Congress, in 1999, requested an IOM study to assess the extent of disparities in the types and quality of health services received by U.S. racial and ethnic minorities and non-minorities; explore factors that may contribute to inequities in care; and recommend policies and practices to eliminate these inequities.
The report from that study, Unequal Treatment: Confronting Racial and Ethnic Disparities in Health Care, found that a consistent body of research demonstrates significant variation in the rates of medical procedures by race, even when insurance status, income, age, and severity of conditions are comparable. This research indicates that U.S. racial and ethnic minorities are less likely to receive even routine medical procedures and experience a lower quality of health services.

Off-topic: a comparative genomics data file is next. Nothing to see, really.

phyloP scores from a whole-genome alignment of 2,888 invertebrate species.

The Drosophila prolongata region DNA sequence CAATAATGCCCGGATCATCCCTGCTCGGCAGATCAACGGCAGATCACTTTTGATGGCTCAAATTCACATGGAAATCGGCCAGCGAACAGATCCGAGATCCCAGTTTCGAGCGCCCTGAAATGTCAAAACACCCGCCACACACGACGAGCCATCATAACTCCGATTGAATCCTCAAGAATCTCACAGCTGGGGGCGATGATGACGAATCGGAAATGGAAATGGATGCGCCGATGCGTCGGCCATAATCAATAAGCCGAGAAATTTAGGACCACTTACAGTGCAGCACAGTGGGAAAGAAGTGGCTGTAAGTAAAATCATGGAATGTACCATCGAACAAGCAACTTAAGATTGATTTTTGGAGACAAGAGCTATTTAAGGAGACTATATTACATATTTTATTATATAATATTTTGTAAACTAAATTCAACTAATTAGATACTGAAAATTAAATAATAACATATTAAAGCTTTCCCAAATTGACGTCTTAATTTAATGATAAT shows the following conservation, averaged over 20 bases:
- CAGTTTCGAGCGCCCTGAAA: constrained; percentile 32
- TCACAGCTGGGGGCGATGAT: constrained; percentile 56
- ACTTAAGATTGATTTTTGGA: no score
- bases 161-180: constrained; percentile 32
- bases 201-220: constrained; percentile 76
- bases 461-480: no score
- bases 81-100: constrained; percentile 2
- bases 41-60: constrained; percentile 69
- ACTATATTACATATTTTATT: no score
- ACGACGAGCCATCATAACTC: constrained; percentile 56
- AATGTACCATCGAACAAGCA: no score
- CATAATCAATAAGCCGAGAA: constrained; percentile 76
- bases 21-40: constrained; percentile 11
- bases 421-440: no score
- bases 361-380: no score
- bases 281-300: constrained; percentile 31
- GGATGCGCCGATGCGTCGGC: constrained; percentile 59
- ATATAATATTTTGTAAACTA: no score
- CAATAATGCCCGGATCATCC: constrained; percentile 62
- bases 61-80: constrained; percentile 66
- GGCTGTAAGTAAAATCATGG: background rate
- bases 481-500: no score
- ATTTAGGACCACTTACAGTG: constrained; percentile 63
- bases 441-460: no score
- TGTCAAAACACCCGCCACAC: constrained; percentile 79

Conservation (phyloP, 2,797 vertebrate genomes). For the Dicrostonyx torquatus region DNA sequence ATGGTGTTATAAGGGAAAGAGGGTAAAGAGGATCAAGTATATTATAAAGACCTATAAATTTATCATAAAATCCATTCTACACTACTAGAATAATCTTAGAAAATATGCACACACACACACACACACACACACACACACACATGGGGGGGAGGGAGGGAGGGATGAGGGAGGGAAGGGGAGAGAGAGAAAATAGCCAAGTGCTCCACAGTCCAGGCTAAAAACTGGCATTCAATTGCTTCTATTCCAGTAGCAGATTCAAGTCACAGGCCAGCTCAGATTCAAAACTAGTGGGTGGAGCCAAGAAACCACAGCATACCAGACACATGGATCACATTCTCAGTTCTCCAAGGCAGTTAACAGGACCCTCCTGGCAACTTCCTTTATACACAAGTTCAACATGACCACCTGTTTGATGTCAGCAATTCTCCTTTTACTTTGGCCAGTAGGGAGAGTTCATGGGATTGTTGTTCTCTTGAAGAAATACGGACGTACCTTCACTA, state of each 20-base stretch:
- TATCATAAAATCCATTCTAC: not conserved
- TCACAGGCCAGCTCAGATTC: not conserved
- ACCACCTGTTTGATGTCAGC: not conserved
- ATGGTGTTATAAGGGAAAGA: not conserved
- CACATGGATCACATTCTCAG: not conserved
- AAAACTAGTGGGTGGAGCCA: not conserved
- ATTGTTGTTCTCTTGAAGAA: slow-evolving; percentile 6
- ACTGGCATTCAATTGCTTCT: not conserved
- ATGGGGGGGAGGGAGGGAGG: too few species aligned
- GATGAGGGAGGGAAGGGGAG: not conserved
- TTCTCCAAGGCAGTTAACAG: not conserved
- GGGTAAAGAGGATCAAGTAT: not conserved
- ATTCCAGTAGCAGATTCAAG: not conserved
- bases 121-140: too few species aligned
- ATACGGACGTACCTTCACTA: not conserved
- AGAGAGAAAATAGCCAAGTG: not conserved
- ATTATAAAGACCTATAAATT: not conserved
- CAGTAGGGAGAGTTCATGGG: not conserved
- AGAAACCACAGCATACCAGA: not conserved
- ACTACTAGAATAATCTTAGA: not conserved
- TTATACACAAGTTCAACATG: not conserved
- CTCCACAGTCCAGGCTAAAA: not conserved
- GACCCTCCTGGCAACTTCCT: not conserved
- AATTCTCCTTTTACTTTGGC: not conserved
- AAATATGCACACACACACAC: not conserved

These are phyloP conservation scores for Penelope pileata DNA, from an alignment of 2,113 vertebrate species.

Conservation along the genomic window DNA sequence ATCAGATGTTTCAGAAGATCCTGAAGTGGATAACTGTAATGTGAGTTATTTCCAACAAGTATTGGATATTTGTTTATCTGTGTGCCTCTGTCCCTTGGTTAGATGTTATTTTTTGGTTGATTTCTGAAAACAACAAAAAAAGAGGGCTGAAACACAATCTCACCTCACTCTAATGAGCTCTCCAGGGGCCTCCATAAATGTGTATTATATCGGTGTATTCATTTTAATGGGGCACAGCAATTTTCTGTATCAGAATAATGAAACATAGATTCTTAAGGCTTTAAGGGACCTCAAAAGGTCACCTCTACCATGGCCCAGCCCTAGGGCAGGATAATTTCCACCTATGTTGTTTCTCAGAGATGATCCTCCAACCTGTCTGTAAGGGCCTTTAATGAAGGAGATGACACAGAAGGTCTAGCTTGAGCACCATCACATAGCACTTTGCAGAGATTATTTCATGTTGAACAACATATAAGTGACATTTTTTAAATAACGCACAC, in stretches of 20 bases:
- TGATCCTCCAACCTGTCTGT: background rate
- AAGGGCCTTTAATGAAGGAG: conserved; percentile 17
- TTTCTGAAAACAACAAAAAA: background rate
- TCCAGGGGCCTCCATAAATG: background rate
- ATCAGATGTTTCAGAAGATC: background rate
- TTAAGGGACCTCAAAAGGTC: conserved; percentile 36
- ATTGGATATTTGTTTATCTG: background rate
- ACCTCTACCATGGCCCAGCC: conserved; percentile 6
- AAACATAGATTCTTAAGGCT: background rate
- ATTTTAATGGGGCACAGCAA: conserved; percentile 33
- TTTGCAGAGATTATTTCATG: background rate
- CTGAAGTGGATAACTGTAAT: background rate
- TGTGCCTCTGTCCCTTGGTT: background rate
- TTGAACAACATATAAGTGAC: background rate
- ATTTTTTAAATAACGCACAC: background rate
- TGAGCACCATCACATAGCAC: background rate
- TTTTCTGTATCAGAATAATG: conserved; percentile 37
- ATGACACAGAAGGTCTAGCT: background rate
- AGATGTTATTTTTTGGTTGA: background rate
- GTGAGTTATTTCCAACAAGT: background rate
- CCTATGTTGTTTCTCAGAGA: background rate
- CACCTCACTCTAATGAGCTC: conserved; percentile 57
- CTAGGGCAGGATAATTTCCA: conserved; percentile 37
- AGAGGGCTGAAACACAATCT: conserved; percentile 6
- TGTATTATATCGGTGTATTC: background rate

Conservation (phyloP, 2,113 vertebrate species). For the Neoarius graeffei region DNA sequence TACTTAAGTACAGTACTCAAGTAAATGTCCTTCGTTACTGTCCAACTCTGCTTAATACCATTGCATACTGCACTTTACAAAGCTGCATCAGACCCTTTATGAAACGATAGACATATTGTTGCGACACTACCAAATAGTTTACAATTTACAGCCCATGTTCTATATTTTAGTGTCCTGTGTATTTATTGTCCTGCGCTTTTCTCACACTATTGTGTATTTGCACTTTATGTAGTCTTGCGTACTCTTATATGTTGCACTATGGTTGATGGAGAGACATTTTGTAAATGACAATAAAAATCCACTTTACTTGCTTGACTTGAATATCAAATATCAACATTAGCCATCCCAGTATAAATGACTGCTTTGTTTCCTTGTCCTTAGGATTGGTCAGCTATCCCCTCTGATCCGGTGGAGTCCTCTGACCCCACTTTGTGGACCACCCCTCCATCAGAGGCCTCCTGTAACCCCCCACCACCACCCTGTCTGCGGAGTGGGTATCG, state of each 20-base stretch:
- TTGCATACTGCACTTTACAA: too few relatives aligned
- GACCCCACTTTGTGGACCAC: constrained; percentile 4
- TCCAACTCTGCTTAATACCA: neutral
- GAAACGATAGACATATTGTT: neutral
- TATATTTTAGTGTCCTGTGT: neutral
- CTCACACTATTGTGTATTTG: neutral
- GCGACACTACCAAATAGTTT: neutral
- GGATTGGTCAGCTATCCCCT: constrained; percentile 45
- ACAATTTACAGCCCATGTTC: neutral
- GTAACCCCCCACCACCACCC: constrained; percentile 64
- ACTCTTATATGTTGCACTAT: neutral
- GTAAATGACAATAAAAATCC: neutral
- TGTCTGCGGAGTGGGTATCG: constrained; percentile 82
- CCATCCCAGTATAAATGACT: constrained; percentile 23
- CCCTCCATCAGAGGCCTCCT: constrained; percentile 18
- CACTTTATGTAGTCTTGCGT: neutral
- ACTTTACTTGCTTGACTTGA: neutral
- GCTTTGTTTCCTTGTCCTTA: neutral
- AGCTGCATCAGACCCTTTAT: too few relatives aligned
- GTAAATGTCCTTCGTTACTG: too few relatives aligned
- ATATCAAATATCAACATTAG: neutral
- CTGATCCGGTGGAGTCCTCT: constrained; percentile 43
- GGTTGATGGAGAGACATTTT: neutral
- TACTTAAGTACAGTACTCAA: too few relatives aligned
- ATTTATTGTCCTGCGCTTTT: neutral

The report says a large body of research underscores the existence of disparities. For example, minorities are less likely to be given appropriate cardiac medications or to undergo bypass surgery, and are less likely to receive kidney dialysis or transplants. By contrast, they are more likely to receive certain less-desirable procedures, such as lower limb amputations for diabetes and other conditions.
The committee's recommendations for reducing racial and ethnic disparities in health care include increasing awareness about disparities among the general public, health care providers, insurance companies, and policy-makers.
Consistency and equity of care also should be promoted through the use of "evidence-based" guidelines to help providers and health plans make decisions about which procedures to order or pay for based on the best available science. More minority health care providers are needed, especially since they are more likely to serve in minority and medically underserved communities, the report says and more interpreters should be available in clinics and hospitals to overcome language barriers that may affect the quality of care.